And this is a sketch contest. I want hand sketches with pen/pencil/sharpie/crayon/whatever and paper. No 3D models, no photoshop collages. Let’s flex that “brain to hand” connection a little and do something fun. Please send your sketches to me via email with a small one paragraph explanation of your design and a quick bio. I’ll post every design that comes in individually. This will be a never ending contest and I would like to post one sketch each week.

There are no cash prizes, but you will receive world renowned fame and recognition on this blog in big bold letters and fancy italics. I might even underline it. How sweet is that!?

Let the sketching begin!

Repost: why architects are always working (via think | architect)

Just a little fun late on a Monday night from my good buddy Lee.

why architects are always working Architects are often criticized that they are always working. We simply can’t stick to the ‘nine-to-five’ time frame. Even when we’ve left the office, our brain is still going. We sketch on napkins at dinner and falling asleep is often a chore because thoughts are still flowing through our minds. Yes, we are aware that minutia + detail = hours of time spent for things that no one will appreciate or even notice. Why is this you wonder? Well, here … Read More

via think | architect

architectural reinvention

As we continue listening to the talking heads decry one economic disaster after another, continually speculating on when we’re going to hit the bottom or when “the recovery” will solidify, etc etc ad nauseum and now heading into a presidential election *bangs head on desk* are architects and designers positioning themselves for reinvention?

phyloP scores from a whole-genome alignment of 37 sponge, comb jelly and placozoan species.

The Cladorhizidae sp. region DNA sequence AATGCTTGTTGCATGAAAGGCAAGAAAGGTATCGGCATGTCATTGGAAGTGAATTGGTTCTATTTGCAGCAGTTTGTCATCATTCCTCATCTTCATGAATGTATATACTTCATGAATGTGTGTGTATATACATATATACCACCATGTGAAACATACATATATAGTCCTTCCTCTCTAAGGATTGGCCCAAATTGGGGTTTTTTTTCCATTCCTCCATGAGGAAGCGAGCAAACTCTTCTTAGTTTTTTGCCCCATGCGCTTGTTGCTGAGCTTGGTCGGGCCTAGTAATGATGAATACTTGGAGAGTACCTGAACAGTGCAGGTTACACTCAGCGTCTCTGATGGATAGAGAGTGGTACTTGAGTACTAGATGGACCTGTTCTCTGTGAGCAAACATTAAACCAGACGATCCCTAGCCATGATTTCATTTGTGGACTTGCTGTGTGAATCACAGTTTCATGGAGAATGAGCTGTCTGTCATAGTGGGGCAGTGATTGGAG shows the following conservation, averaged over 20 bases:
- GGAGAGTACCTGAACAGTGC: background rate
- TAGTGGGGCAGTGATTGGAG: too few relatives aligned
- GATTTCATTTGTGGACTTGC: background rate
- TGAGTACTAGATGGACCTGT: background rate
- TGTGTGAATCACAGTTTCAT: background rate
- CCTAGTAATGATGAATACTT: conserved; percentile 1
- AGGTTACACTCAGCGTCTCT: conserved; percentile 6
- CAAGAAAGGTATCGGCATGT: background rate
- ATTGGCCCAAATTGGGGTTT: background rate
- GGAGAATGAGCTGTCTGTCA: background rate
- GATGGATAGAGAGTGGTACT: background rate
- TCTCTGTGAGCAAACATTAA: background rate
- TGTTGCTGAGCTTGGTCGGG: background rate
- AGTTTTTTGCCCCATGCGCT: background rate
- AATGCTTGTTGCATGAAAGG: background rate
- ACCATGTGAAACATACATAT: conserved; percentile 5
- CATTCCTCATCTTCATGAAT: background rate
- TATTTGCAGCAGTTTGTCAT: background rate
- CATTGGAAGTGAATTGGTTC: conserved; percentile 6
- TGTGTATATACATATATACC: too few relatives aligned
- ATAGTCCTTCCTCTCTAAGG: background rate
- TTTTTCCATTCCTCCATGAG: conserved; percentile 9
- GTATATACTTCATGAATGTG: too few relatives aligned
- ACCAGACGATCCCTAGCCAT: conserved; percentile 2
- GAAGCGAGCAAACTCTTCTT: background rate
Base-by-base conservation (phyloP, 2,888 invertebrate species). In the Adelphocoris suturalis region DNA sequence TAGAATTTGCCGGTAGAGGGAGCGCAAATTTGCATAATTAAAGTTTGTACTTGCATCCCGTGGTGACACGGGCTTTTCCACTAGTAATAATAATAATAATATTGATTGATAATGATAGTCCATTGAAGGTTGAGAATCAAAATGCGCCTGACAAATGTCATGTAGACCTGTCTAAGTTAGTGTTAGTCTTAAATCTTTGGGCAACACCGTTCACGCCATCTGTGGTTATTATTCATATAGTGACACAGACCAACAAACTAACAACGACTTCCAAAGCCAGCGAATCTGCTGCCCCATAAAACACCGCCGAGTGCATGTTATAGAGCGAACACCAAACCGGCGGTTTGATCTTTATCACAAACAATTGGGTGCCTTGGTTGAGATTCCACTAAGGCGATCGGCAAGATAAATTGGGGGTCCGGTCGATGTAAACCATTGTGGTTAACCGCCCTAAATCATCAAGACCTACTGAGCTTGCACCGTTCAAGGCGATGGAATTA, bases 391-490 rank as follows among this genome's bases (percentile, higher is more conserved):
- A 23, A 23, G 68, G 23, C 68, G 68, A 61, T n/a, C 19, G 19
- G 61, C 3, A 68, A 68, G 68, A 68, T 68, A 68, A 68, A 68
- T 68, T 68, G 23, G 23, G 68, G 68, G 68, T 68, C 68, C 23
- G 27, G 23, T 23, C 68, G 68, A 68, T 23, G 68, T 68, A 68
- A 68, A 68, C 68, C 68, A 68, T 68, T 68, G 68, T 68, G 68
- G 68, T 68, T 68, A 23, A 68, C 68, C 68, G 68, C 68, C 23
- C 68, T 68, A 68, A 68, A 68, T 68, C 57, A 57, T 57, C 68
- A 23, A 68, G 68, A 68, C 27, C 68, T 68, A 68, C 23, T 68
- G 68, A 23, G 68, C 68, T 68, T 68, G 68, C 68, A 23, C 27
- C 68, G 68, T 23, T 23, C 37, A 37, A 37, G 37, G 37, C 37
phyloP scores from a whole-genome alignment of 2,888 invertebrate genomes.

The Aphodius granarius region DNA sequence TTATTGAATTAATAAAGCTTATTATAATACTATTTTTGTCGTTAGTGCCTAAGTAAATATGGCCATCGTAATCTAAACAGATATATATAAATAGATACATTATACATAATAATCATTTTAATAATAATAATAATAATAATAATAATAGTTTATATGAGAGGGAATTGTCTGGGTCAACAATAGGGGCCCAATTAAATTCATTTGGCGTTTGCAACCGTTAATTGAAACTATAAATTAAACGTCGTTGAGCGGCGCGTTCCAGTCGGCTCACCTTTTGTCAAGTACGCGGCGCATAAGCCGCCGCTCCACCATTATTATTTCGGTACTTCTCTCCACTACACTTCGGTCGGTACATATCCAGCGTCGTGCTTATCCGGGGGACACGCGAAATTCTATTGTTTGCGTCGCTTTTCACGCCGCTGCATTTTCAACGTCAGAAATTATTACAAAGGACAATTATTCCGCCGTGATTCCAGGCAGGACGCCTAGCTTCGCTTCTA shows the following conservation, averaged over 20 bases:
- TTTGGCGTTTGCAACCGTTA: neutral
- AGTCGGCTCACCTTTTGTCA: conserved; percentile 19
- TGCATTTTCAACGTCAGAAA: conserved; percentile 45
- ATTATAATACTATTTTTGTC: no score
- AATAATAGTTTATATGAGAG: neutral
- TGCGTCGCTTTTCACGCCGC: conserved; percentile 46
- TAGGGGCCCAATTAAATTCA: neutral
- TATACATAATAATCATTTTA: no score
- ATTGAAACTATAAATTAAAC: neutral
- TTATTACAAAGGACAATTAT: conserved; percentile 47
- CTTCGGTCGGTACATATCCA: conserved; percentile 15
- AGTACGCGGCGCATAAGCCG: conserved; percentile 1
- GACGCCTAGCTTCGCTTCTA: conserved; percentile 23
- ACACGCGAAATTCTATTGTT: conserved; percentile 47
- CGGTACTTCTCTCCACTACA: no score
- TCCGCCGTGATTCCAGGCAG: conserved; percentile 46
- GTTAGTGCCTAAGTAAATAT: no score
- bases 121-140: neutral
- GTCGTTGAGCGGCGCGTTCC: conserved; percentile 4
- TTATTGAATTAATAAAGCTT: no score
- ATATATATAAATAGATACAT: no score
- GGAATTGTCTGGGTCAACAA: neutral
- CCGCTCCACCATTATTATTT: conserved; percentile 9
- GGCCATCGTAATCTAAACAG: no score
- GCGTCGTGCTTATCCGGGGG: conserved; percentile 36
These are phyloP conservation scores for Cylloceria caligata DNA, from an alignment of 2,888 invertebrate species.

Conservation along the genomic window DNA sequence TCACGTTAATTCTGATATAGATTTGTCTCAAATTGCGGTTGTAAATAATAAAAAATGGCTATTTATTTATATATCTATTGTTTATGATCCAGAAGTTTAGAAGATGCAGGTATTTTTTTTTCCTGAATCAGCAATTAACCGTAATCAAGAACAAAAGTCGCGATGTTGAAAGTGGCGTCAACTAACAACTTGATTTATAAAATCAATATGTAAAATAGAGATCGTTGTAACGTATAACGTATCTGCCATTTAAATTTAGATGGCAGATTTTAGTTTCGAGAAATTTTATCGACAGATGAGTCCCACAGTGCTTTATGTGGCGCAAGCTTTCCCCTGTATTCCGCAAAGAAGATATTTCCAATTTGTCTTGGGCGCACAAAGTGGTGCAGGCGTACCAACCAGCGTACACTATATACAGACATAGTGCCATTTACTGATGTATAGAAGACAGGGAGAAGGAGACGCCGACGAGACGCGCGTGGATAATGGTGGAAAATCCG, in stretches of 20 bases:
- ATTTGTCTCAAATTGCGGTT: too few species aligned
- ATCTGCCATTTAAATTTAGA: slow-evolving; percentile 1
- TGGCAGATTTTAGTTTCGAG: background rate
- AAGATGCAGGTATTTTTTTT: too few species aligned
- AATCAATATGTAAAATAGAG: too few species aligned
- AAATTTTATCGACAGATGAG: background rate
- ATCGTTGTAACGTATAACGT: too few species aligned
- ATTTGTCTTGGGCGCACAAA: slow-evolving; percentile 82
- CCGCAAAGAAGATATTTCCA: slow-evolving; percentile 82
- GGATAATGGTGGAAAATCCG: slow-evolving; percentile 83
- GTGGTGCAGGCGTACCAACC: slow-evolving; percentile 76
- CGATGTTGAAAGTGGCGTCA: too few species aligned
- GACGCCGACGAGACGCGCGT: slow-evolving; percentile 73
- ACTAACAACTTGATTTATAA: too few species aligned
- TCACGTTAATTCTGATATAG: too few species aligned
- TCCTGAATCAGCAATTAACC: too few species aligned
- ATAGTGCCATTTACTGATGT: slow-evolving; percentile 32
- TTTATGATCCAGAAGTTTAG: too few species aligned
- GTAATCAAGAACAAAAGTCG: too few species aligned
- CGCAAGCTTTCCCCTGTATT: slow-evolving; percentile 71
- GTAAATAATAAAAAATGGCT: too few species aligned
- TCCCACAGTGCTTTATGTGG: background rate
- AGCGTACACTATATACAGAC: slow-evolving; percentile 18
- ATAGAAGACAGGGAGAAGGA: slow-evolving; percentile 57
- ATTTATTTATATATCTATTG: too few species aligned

By this I mean, are architects looking for new ways to market their services; looking for new clients; looking for new project types to branch out into; looking to add deliverable services for existing clients; and looking to create meaningful partnerships with peers and contemporaries in order to strengthen and embolden the profession?

In my experience, the answer seems to be drawn down generational lines. By this I mean, there are those of the “old guard” who are either nearing the winter of their careers or are in a position of leadership with sufficient work behind them that they are comfortable exactly where they are and have no plans to change their tact anytime soon, if ever. Then there are those, like myself and many others, who are at the beginning and middle of their careers and see opportunities for a new way of practicing architecture. There are obviously exceptions to both rules, but lets stick with generalities for right now.

This first group, those comfortable in their professional bubble, unfortunately are in some of the highest leadership positions of the firms that we all deal with or work for. And in my experience getting these architects to “push the envelope” or “get out of their comfort zone” is akin to jumping out of an airplane with no parachute – the liklihood of surviving is “small”… :-\ The bright side here is that, largely, these architects are on their way out of the profession. That is, they are less likely to be active in the profession and those moving up the ranks into new leadership positions. This is a good thing.

BECAUSE it is allowing those like me in the beginning and middle of their careers to take a look at the profession as a whole and look for ways to improve, change and make better a system that has largely stayed the same for some time. And architecture, as a profession, needs to change. Many have already seen this and are adapting to a new way of thinking, streamlining their businesses, taking advantage of things like coworking, telecommuting and, of course, “the cloud”.

What is all this innovation, adaptation and reinvention leading to? It’s leading to architects coming together as a community again to build not just better buildings but a better, faster, more efficient and more adaptive profession; one that fosters learning across all levels of experience and expertise in ways never seen before. We’re seeing it happen locally, nationally and even worldwide where, thanks to faster internet connectivity and digital data storage (the cloud) architects can work together and build relationships not just across state lines but on different continents and across multiple disciplines simultaneously.